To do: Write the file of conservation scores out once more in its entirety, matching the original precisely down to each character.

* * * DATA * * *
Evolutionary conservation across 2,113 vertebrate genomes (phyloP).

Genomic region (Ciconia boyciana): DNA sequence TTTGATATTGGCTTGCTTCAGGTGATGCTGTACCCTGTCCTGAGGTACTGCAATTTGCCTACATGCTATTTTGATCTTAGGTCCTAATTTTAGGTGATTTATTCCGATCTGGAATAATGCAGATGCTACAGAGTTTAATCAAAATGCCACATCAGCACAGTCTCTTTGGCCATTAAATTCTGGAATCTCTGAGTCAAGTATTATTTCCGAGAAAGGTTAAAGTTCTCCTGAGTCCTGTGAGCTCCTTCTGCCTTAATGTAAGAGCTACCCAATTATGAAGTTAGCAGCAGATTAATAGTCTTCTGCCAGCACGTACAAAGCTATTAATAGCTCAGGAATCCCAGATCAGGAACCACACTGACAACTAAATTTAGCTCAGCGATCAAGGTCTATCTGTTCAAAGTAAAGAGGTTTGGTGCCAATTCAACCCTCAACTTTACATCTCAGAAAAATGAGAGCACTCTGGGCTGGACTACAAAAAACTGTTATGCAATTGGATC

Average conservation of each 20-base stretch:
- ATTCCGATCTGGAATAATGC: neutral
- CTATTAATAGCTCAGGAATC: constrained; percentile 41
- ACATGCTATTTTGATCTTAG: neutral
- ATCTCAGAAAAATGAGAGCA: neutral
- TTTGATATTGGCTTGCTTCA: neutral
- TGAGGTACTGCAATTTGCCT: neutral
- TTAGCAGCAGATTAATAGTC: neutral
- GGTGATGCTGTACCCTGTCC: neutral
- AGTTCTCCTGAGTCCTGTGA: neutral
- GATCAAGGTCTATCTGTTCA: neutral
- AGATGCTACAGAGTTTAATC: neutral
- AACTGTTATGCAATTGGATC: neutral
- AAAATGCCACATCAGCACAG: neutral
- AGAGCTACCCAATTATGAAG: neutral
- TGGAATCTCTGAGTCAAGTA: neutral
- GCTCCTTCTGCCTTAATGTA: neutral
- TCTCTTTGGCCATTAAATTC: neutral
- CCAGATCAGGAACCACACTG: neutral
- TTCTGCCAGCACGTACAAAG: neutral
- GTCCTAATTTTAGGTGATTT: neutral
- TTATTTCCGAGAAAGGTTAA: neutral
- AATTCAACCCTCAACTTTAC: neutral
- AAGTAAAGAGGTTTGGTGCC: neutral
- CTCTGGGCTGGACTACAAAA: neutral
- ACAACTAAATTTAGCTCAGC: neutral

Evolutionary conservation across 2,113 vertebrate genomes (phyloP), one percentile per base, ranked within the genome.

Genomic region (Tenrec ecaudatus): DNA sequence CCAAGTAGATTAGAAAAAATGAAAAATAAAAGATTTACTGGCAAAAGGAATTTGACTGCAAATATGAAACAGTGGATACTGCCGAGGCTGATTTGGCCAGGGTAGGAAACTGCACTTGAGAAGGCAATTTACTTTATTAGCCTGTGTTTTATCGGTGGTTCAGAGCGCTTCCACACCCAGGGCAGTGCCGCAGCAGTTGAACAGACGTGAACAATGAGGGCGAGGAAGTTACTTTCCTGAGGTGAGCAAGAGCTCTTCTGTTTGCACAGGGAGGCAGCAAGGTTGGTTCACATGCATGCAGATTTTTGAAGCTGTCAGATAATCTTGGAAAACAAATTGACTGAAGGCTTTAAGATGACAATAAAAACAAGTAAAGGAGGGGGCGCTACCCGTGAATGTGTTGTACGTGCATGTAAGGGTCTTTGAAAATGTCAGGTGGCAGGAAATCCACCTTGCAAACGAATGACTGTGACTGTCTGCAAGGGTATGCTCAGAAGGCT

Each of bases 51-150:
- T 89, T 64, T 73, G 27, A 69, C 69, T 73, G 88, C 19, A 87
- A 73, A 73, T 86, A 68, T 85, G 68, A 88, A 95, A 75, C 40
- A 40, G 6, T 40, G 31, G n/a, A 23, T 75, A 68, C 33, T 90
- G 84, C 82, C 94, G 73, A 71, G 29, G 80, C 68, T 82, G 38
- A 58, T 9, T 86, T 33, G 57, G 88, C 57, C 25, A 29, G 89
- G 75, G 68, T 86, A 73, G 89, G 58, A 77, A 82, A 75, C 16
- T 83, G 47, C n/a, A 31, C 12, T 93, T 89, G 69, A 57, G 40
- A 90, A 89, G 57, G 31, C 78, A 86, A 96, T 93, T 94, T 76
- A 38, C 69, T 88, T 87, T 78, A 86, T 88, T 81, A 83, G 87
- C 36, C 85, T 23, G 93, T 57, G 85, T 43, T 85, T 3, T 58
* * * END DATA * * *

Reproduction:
Evolutionary conservation across 2,113 vertebrate genomes (phyloP).

Genomic region (Ciconia boyciana): DNA sequence TTTGATATTGGCTTGCTTCAGGTGATGCTGTACCCTGTCCTGAGGTACTGCAATTTGCCTACATGCTATTTTGATCTTAGGTCCTAATTTTAGGTGATTTATTCCGATCTGGAATAATGCAGATGCTACAGAGTTTAATCAAAATGCCACATCAGCACAGTCTCTTTGGCCATTAAATTCTGGAATCTCTGAGTCAAGTATTATTTCCGAGAAAGGTTAAAGTTCTCCTGAGTCCTGTGAGCTCCTTCTGCCTTAATGTAAGAGCTACCCAATTATGAAGTTAGCAGCAGATTAATAGTCTTCTGCCAGCACGTACAAAGCTATTAATAGCTCAGGAATCCCAGATCAGGAACCACACTGACAACTAAATTTAGCTCAGCGATCAAGGTCTATCTGTTCAAAGTAAAGAGGTTTGGTGCCAATTCAACCCTCAACTTTACATCTCAGAAAAATGAGAGCACTCTGGGCTGGACTACAAAAAACTGTTATGCAATTGGATC

Average conservation of each 20-base stretch:
- ATTCCGATCTGGAATAATGC: neutral
- CTATTAATAGCTCAGGAATC: constrained; percentile 41
- ACATGCTATTTTGATCTTAG: neutral
- ATCTCAGAAAAATGAGAGCA: neutral
- TTTGATATTGGCTTGCTTCA: neutral
- TGAGGTACTGCAATTTGCCT: neutral
- TTAGCAGCAGATTAATAGTC: neutral
- GGTGATGCTGTACCCTGTCC: neutral
- AGTTCTCCTGAGTCCTGTGA: neutral
- GATCAAGGTCTATCTGTTCA: neutral
- AGATGCTACAGAGTTTAATC: neutral
- AACTGTTATGCAATTGGATC: neutral
- AAAATGCCACATCAGCACAG: neutral
- AGAGCTACCCAATTATGAAG: neutral
- TGGAATCTCTGAGTCAAGTA: neutral
- GCTCCTTCTGCCTTAATGTA: neutral
- TCTCTTTGGCCATTAAATTC: neutral
- CCAGATCAGGAACCACACTG: neutral
- TTCTGCCAGCACGTACAAAG: neutral
- GTCCTAATTTTAGGTGATTT: neutral
- TTATTTCCGAGAAAGGTTAA: neutral
- AATTCAACCCTCAACTTTAC: neutral
- AAGTAAAGAGGTTTGGTGCC: neutral
- CTCTGGGCTGGACTACAAAA: neutral
- ACAACTAAATTTAGCTCAGC: neutral

Evolutionary conservation across 2,113 vertebrate genomes (phyloP), one percentile per base, ranked within the genome.

Genomic region (Tenrec ecaudatus): DNA sequence CCAAGTAGATTAGAAAAAATGAAAAATAAAAGATTTACTGGCAAAAGGAATTTGACTGCAAATATGAAACAGTGGATACTGCCGAGGCTGATTTGGCCAGGGTAGGAAACTGCACTTGAGAAGGCAATTTACTTTATTAGCCTGTGTTTTATCGGTGGTTCAGAGCGCTTCCACACCCAGGGCAGTGCCGCAGCAGTTGAACAGACGTGAACAATGAGGGCGAGGAAGTTACTTTCCTGAGGTGAGCAAGAGCTCTTCTGTTTGCACAGGGAGGCAGCAAGGTTGGTTCACATGCATGCAGATTTTTGAAGCTGTCAGATAATCTTGGAAAACAAATTGACTGAAGGCTTTAAGATGACAATAAAAACAAGTAAAGGAGGGGGCGCTACCCGTGAATGTGTTGTACGTGCATGTAAGGGTCTTTGAAAATGTCAGGTGGCAGGAAATCCACCTTGCAAACGAATGACTGTGACTGTCTGCAAGGGTATGCTCAGAAGGCT

Each of bases 51-150:
- T 89, T 64, T 73, G 27, A 69, C 69, T 73, G 88, C 19, A 87
- A 73, A 73, T 86, A 68, T 85, G 68, A 88, A 95, A 75, C 40
- A 40, G 6, T 40, G 31, G n/a, A 23, T 75, A 68, C 33, T 90
- G 84, C 82, C 94, G 73, A 71, G 29, G 80, C 68, T 82, G 38
- A 58, T 9, T 86, T 33, G 57, G 88, C 57, C 25, A 29, G 89
- G 75, G 68, T 86, A 73, G 89, G 58, A 77, A 82, A 75, C 16
- T 83, G 47, C n/a, A 31, C 12, T 93, T 89, G 69, A 57, G 40
- A 90, A 89, G 57, G 31, C 78, A 86, A 96, T 93, T 94, T 76
- A 38, C 69, T 88, T 87, T 78, A 86, T 88, T 81, A 83, G 87
- C 36, C 85, T 23, G 93, T 57, G 85, T 43, T 85, T 3, T 58